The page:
By Lesley Parilla, Cataloger, Field Book Project
|The man who would make dumplings: William Healey Dall, wearing his expedition uniform, July 9 1865. Smithsonian Institution Archives, Record Unit 95, Box 6, Folder, 42. SIA2006-18833.|
Winter has made its appearance. Daylight is shorter; days are colder. At least in DC, this is the weather that defines the need for “comfort food.” The field books documenting work in places like the Arctic take on a special meaning. What might comfort food be in the Arctic?
This question came about while I was searching the text of transcribed field books. I stumbled upon an enty in the diary of William Healey Dall, recorded during 1866-1867 while he completed field work in Alaska. He wrote, “Make flapjacks & bread with saleratus & cream of Tartar & they both prove rather a failure.”
William Healey Dall was the leader of the Western Telegraph Expedition. He assumed the position at the age of 20, after the untimely passing of his colleague, Robert Kennicott. The winter of 1866-1867 was unique in that the expedition decided to remain in Alaska, instead of wintering in the mainland United States. The young Dall was newly appointed head of the expedition and was spending his first winter in the Arctic.
This first winter would be the first of many. Dall became an expert in the geology and wildlife of Alaska. I was intrigued how he dealt with his first winter, and what his choice of language and topic might tell me.
In my imagination, I figured that as winter came on, and daylightdecreased, he would be able to little fieldwork. Most of his time would be preparing for when the weather was better, keeping expedition participants in line, and perhaps spending time with locals. Several of our researchers have become quite descriptive about their food in similar challenging circumstances. Would Dall do the same?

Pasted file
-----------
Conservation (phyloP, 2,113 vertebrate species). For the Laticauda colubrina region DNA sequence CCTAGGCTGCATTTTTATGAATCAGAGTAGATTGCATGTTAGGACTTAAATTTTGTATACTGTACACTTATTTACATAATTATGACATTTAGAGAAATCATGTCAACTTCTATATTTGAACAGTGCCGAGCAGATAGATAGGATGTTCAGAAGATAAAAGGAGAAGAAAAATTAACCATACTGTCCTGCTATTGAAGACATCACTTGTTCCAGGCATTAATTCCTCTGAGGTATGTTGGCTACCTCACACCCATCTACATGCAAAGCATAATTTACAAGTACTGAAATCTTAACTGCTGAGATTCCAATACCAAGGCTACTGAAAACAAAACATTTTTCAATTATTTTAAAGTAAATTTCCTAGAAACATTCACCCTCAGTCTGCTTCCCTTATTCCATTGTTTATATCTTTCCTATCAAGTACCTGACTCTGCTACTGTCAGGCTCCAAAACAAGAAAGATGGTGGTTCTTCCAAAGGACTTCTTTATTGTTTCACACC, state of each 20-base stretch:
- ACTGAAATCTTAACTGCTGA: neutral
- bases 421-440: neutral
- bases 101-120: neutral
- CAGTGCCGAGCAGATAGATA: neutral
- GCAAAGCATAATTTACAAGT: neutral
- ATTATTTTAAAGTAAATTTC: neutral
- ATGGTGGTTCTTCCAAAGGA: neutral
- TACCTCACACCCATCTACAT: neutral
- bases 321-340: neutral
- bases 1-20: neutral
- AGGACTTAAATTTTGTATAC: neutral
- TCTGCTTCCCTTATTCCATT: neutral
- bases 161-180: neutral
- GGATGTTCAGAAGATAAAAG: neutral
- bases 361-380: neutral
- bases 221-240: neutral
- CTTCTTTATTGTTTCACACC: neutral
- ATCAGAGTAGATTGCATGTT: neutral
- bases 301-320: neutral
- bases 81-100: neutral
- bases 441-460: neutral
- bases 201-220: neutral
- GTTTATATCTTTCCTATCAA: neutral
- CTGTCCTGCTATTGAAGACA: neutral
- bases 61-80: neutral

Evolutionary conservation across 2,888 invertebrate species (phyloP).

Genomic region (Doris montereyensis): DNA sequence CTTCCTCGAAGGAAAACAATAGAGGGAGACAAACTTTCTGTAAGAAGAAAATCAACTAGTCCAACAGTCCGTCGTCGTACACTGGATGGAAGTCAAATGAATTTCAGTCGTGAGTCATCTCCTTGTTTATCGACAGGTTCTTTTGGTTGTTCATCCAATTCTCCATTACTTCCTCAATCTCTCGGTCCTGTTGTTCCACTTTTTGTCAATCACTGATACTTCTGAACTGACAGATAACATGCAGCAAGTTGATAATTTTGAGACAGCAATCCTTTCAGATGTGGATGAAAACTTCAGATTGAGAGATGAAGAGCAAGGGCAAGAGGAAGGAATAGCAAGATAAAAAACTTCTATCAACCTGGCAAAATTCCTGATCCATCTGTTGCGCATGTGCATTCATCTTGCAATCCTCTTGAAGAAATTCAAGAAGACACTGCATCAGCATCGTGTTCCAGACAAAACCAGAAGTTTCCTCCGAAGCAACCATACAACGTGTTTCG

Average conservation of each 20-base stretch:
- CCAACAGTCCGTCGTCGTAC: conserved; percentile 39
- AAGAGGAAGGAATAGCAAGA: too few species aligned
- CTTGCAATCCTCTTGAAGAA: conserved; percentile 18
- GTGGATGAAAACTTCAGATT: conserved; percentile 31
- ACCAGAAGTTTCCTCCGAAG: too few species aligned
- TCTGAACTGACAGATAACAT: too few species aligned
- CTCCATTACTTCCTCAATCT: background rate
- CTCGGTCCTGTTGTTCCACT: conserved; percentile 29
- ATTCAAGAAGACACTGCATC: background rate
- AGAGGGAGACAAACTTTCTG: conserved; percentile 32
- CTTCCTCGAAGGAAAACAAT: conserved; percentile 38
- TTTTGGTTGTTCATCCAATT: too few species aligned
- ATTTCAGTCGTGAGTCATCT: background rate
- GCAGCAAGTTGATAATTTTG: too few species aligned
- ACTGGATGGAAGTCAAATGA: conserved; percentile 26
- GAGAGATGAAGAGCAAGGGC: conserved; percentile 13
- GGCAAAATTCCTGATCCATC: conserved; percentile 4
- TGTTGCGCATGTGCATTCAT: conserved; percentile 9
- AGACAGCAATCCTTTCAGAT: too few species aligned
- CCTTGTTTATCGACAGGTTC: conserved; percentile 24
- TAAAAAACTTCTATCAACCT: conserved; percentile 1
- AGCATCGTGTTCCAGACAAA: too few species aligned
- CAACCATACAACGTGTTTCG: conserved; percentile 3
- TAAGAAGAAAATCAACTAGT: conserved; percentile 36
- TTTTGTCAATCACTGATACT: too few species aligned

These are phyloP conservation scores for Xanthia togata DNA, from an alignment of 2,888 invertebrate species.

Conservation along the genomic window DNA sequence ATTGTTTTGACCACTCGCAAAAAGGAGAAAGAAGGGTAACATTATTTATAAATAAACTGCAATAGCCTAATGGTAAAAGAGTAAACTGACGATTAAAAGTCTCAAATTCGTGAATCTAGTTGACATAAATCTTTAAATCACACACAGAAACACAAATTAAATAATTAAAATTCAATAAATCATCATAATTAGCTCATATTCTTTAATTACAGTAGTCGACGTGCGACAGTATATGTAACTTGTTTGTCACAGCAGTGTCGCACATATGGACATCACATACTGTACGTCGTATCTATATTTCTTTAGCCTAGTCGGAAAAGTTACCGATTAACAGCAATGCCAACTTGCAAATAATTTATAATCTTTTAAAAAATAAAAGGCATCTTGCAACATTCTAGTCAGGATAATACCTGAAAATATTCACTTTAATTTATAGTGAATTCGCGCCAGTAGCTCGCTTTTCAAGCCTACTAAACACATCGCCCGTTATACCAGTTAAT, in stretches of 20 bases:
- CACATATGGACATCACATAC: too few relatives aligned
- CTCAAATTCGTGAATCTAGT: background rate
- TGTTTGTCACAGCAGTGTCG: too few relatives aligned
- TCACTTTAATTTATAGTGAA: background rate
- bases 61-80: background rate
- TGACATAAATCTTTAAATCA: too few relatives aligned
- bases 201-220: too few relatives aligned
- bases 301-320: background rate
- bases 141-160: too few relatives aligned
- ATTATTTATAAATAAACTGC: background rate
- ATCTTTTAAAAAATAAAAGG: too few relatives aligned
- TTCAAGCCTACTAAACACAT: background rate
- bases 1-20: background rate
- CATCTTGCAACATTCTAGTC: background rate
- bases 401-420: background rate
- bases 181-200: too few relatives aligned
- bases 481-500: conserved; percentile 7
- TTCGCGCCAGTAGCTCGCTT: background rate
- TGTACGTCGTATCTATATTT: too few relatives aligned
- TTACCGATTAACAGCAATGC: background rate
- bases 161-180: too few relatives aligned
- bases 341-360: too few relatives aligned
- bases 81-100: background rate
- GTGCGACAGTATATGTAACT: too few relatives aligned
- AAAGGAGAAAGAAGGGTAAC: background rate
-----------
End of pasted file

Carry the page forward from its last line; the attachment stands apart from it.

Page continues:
I decided to search his diary for the word “make”. He used this term in both cases where he stated the food was a failure. The word shows up over a hundred times in the diary. As you might expect most of them refer to “making” sketches, or equipment for the work. Then winter comes, and the entries change. Entries are shorter, and almost each reference to “making something” involved food.
December 1 --Make Flapjacks for dinner.
December 13 -- Make flapjacks & bread with saleratus & cream of Tartar & they both prove rather a failure.
December 23 -- Make some gingerbread and get some fish from the fish trap where there is a good deal today.
December 25 -- Up early in the morning. After breakfast set to work and make gingerbread, apple dumplings and sauce, which takes nearly all day.
January 14 -- Whymper makes an abortive attempt to steam some dried apples.
February 2 -- Morning. Cold and disagreeable. Make up some brandy out of alcohol & fixens and the Captain gets the Russians drunk. These miserable dogs are the veriest beasts I ever saw. Make some pies. Ennis is probably off for Port Clarence. My letter was delivered. He has drawn all the powder & grub from the redoubt and 3000 lbs flour from Stepanoff.
February 3 -- Make some dumplings.
February 10 -- Make dumplings which are a failure and give old Ivan a parkie. Got all my crew for the up trip.
February 14 -- Make some biscuits & Whymper makes a pie.
February 19 -- Morning. Clear and fine. Go down to the lower point of the Nulato river to take angles for a chart. Come back and make some good gingerbread.
February 21 – Morning snowing & warm. +10. Make some soup which unfortunately gets burnt.
February 22 -- Morning. warm and cloudy. bath day & get a good hot bath Dyer makes some bread & gingercakes & Whymper burns them. Have some pea soup. Write to father on a long letter begun sometime ago. Two birds brough
February 23 -- Morning. a little colder. Writing to father. and getting out trading goods. Evening. put away some specimens & skin two birds. Make up some liquor for the Captain who gives Antoshka a drink and rather fuddles him.
February 24 -- Morning. Warm & windy. Dyer makes bread.
March 3 -- Morning. Clean out and take up the deerskin mats. Get out goods for trip. Make dumplings & sauce for dinner.
March 6 -- Morning. Kurill brings in four birds. Peetka pays me a sable for dressing his hand since he hurt it. Make a huckleberry pudding & sauce. Afternoon take some angles. feed the dogs. write out report for C
March 17 -- Morning. Set to work to copy my meteorological observations for the past six months and spend all day at it. Whymper makes some pies.
Clearly, a challenging first winter away from the normal supplies and comforts! However, it seemed that the expedition made the best of it, specializing in flapjacks, pies, gingercakes, bread, soup, dumplings, puddings, and inevitably, a sip or two of liquor. How do your winter plans compare?